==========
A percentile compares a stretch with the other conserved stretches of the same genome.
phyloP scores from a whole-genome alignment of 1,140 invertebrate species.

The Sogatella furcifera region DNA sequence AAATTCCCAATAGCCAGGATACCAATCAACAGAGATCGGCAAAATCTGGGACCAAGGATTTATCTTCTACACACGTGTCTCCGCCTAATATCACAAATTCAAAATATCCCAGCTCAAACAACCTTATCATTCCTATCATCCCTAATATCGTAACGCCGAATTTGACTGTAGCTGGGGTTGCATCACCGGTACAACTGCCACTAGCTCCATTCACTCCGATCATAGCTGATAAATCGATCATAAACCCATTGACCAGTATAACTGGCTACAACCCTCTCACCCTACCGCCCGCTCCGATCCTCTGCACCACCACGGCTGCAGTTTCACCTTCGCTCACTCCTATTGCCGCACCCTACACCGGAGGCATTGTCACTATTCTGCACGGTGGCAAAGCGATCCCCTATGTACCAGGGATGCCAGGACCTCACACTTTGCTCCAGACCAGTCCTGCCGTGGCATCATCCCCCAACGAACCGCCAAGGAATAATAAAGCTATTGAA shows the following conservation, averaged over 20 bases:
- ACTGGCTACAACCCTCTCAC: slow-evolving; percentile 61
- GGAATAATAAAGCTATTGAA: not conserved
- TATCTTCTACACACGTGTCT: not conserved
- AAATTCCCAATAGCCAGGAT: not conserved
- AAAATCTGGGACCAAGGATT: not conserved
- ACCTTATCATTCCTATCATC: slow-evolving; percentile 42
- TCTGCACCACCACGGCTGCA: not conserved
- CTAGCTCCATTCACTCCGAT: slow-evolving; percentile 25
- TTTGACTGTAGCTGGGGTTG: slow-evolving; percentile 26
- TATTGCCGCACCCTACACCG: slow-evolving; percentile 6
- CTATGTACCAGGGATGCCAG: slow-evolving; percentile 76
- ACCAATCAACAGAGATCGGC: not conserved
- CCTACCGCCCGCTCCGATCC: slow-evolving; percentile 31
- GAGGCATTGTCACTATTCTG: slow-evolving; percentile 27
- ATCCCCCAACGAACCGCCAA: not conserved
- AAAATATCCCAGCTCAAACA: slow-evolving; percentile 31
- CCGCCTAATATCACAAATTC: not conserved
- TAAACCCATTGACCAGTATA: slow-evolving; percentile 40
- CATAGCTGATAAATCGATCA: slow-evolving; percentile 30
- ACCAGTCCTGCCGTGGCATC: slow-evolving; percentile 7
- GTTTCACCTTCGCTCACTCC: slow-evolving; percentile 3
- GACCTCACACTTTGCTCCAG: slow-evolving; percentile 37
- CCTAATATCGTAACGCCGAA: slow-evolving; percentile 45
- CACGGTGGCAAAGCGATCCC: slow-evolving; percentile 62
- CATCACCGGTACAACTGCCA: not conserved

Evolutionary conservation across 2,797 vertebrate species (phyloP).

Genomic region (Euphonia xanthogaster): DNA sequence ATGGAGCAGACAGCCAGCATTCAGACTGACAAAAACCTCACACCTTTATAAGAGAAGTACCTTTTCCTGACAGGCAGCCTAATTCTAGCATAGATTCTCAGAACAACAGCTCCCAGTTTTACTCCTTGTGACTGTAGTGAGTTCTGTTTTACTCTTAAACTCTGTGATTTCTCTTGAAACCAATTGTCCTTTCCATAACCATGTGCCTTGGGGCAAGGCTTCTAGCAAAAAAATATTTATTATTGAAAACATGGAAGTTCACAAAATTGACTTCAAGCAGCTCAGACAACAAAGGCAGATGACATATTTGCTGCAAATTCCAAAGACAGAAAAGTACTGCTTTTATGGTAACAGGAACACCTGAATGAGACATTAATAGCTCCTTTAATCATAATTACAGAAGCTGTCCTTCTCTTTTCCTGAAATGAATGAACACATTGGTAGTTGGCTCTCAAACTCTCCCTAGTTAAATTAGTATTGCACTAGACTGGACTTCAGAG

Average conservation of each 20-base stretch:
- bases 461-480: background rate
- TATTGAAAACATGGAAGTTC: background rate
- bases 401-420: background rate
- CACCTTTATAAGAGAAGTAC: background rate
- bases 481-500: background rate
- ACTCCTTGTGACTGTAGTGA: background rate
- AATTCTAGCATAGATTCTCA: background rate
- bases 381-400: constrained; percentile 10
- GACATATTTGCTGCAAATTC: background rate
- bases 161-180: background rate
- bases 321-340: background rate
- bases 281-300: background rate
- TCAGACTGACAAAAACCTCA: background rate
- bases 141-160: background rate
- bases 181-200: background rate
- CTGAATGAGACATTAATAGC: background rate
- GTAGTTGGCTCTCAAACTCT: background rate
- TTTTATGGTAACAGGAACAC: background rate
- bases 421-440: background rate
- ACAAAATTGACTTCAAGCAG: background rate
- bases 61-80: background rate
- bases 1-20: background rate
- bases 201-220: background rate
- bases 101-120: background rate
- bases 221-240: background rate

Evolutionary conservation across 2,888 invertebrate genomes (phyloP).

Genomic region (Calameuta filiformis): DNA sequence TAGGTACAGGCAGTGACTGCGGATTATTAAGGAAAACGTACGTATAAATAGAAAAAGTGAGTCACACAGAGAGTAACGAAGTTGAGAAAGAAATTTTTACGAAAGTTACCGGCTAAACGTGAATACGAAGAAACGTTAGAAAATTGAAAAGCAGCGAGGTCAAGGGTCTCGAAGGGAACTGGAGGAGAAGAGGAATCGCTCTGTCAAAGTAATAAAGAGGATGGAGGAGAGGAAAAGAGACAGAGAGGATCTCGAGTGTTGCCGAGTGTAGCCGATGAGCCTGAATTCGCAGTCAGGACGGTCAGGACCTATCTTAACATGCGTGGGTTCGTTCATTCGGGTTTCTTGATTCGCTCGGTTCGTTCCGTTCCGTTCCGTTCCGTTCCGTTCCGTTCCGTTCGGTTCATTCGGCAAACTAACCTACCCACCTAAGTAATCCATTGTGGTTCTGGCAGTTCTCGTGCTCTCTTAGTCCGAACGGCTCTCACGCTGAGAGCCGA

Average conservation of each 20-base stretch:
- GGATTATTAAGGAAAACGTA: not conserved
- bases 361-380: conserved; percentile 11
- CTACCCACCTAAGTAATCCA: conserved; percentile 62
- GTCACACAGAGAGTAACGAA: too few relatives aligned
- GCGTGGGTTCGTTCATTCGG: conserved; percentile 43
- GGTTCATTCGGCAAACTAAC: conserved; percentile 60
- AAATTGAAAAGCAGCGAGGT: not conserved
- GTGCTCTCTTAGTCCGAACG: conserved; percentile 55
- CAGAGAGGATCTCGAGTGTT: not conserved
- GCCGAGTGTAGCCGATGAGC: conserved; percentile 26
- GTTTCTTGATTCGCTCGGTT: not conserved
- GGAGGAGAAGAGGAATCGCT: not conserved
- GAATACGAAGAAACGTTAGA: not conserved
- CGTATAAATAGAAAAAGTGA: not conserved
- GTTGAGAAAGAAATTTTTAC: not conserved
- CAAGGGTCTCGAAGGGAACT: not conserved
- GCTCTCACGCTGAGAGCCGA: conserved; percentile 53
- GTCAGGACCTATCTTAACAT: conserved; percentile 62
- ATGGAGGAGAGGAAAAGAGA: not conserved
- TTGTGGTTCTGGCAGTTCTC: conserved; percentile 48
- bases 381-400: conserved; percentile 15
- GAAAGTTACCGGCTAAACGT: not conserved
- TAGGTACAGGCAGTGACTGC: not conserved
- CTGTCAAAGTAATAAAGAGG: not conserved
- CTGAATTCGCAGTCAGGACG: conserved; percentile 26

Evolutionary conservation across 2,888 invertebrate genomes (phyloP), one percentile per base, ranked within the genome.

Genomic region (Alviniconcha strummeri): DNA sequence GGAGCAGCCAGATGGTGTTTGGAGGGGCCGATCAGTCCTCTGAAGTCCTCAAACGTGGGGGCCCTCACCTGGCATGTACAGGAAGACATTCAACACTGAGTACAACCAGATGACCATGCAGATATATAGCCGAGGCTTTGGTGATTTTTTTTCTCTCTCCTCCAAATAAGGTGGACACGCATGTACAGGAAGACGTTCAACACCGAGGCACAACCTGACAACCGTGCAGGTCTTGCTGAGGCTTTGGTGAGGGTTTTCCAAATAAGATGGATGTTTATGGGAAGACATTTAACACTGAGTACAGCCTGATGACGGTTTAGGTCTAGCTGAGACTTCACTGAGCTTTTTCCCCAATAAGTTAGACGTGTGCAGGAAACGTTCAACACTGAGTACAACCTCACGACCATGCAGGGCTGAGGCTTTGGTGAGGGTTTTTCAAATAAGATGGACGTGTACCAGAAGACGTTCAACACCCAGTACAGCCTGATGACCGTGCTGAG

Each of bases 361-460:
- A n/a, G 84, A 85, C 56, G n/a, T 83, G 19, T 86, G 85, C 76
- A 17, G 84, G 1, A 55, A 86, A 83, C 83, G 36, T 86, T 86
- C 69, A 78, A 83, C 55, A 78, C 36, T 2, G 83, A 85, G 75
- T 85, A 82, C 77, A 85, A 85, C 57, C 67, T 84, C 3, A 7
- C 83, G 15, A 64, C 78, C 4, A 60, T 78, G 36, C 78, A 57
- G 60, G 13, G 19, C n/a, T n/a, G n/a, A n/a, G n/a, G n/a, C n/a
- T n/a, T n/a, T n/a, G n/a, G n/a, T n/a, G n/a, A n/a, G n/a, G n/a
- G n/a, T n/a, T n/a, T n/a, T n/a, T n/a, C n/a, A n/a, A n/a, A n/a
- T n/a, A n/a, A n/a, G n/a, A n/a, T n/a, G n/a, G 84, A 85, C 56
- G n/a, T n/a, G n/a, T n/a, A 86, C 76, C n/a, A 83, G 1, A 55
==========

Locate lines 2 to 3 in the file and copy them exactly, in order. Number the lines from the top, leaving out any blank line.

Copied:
phyloP scores from a whole-genome alignment of 1,140 invertebrate species.

The Sogatella furcifera region DNA sequence AAATTCCCAATAGCCAGGATACCAATCAACAGAGATCGGCAAAATCTGGGACCAAGGATTTATCTTCTACACACGTGTCTCCGCCTAATATCACAAATTCAAAATATCCCAGCTCAAACAACCTTATCATTCCTATCATCCCTAATATCGTAACGCCGAATTTGACTGTAGCTGGGGTTGCATCACCGGTACAACTGCCACTAGCTCCATTCACTCCGATCATAGCTGATAAATCGATCATAAACCCATTGACCAGTATAACTGGCTACAACCCTCTCACCCTACCGCCCGCTCCGATCCTCTGCACCACCACGGCTGCAGTTTCACCTTCGCTCACTCCTATTGCCGCACCCTACACCGGAGGCATTGTCACTATTCTGCACGGTGGCAAAGCGATCCCCTATGTACCAGGGATGCCAGGACCTCACACTTTGCTCCAGACCAGTCCTGCCGTGGCATCATCCCCCAACGAACCGCCAAGGAATAATAAAGCTATTGAA shows the following conservation, averaged over 20 bases: